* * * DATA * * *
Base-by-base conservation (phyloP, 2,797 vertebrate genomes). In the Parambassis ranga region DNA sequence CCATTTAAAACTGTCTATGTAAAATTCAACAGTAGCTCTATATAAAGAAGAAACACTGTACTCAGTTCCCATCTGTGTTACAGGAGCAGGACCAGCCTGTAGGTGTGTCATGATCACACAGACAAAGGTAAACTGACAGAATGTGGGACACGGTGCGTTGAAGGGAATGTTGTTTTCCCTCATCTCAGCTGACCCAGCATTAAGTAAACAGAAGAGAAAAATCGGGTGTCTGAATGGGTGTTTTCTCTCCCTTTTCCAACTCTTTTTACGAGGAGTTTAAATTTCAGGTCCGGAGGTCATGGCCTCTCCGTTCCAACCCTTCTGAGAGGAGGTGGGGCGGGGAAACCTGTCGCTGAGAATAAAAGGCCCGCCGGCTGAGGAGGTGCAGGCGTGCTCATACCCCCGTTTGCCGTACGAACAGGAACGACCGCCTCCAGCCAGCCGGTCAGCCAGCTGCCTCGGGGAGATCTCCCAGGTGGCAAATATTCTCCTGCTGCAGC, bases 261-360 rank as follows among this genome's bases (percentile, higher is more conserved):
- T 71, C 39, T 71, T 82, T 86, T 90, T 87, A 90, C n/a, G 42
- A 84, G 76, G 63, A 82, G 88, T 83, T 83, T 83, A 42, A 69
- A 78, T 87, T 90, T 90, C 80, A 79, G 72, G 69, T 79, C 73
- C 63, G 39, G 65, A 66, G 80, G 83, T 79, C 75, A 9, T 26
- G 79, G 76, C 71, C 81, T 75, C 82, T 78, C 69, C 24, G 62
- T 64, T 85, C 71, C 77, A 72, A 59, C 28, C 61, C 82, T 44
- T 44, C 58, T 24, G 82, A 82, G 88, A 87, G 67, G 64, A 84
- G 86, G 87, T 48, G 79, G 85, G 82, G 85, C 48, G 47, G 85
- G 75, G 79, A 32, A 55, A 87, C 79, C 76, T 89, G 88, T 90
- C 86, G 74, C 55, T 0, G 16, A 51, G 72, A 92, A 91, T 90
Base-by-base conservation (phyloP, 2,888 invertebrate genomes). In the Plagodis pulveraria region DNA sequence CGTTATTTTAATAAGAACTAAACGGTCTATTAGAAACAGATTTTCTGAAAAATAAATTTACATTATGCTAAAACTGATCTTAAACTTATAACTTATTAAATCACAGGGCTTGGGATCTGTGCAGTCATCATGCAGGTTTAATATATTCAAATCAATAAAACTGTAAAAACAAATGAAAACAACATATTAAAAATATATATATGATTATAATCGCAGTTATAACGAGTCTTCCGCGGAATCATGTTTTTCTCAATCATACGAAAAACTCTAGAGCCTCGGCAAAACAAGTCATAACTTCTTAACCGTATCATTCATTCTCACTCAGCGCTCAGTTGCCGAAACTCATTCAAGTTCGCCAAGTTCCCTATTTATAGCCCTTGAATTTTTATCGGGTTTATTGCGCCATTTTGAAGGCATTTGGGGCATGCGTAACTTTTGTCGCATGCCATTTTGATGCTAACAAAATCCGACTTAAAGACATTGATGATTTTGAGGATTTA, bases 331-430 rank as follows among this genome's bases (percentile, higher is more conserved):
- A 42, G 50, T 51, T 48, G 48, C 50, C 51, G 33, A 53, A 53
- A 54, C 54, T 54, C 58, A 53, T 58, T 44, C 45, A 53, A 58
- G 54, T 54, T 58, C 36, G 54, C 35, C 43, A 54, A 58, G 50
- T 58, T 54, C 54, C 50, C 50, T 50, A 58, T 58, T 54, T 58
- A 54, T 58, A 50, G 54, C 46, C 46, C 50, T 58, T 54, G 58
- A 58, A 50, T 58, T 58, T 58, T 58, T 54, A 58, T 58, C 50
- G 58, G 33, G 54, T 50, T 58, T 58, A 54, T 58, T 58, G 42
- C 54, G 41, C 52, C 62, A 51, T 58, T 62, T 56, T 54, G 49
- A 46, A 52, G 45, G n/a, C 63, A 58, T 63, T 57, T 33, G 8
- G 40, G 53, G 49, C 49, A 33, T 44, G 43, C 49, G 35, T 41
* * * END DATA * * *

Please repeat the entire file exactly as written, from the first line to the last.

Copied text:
Base-by-base conservation (phyloP, 2,797 vertebrate genomes). In the Parambassis ranga region DNA sequence CCATTTAAAACTGTCTATGTAAAATTCAACAGTAGCTCTATATAAAGAAGAAACACTGTACTCAGTTCCCATCTGTGTTACAGGAGCAGGACCAGCCTGTAGGTGTGTCATGATCACACAGACAAAGGTAAACTGACAGAATGTGGGACACGGTGCGTTGAAGGGAATGTTGTTTTCCCTCATCTCAGCTGACCCAGCATTAAGTAAACAGAAGAGAAAAATCGGGTGTCTGAATGGGTGTTTTCTCTCCCTTTTCCAACTCTTTTTACGAGGAGTTTAAATTTCAGGTCCGGAGGTCATGGCCTCTCCGTTCCAACCCTTCTGAGAGGAGGTGGGGCGGGGAAACCTGTCGCTGAGAATAAAAGGCCCGCCGGCTGAGGAGGTGCAGGCGTGCTCATACCCCCGTTTGCCGTACGAACAGGAACGACCGCCTCCAGCCAGCCGGTCAGCCAGCTGCCTCGGGGAGATCTCCCAGGTGGCAAATATTCTCCTGCTGCAGC, bases 261-360 rank as follows among this genome's bases (percentile, higher is more conserved):
- T 71, C 39, T 71, T 82, T 86, T 90, T 87, A 90, C n/a, G 42
- A 84, G 76, G 63, A 82, G 88, T 83, T 83, T 83, A 42, A 69
- A 78, T 87, T 90, T 90, C 80, A 79, G 72, G 69, T 79, C 73
- C 63, G 39, G 65, A 66, G 80, G 83, T 79, C 75, A 9, T 26
- G 79, G 76, C 71, C 81, T 75, C 82, T 78, C 69, C 24, G 62
- T 64, T 85, C 71, C 77, A 72, A 59, C 28, C 61, C 82, T 44
- T 44, C 58, T 24, G 82, A 82, G 88, A 87, G 67, G 64, A 84
- G 86, G 87, T 48, G 79, G 85, G 82, G 85, C 48, G 47, G 85
- G 75, G 79, A 32, A 55, A 87, C 79, C 76, T 89, G 88, T 90
- C 86, G 74, C 55, T 0, G 16, A 51, G 72, A 92, A 91, T 90
Base-by-base conservation (phyloP, 2,888 invertebrate genomes). In the Plagodis pulveraria region DNA sequence CGTTATTTTAATAAGAACTAAACGGTCTATTAGAAACAGATTTTCTGAAAAATAAATTTACATTATGCTAAAACTGATCTTAAACTTATAACTTATTAAATCACAGGGCTTGGGATCTGTGCAGTCATCATGCAGGTTTAATATATTCAAATCAATAAAACTGTAAAAACAAATGAAAACAACATATTAAAAATATATATATGATTATAATCGCAGTTATAACGAGTCTTCCGCGGAATCATGTTTTTCTCAATCATACGAAAAACTCTAGAGCCTCGGCAAAACAAGTCATAACTTCTTAACCGTATCATTCATTCTCACTCAGCGCTCAGTTGCCGAAACTCATTCAAGTTCGCCAAGTTCCCTATTTATAGCCCTTGAATTTTTATCGGGTTTATTGCGCCATTTTGAAGGCATTTGGGGCATGCGTAACTTTTGTCGCATGCCATTTTGATGCTAACAAAATCCGACTTAAAGACATTGATGATTTTGAGGATTTA, bases 331-430 rank as follows among this genome's bases (percentile, higher is more conserved):
- A 42, G 50, T 51, T 48, G 48, C 50, C 51, G 33, A 53, A 53
- A 54, C 54, T 54, C 58, A 53, T 58, T 44, C 45, A 53, A 58
- G 54, T 54, T 58, C 36, G 54, C 35, C 43, A 54, A 58, G 50
- T 58, T 54, C 54, C 50, C 50, T 50, A 58, T 58, T 54, T 58
- A 54, T 58, A 50, G 54, C 46, C 46, C 50, T 58, T 54, G 58
- A 58, A 50, T 58, T 58, T 58, T 58, T 54, A 58, T 58, C 50
- G 58, G 33, G 54, T 50, T 58, T 58, A 54, T 58, T 58, G 42
- C 54, G 41, C 52, C 62, A 51, T 58, T 62, T 56, T 54, G 49
- A 46, A 52, G 45, G n/a, C 63, A 58, T 63, T 57, T 33, G 8
- G 40, G 53, G 49, C 49, A 33, T 44, G 43, C 49, G 35, T 41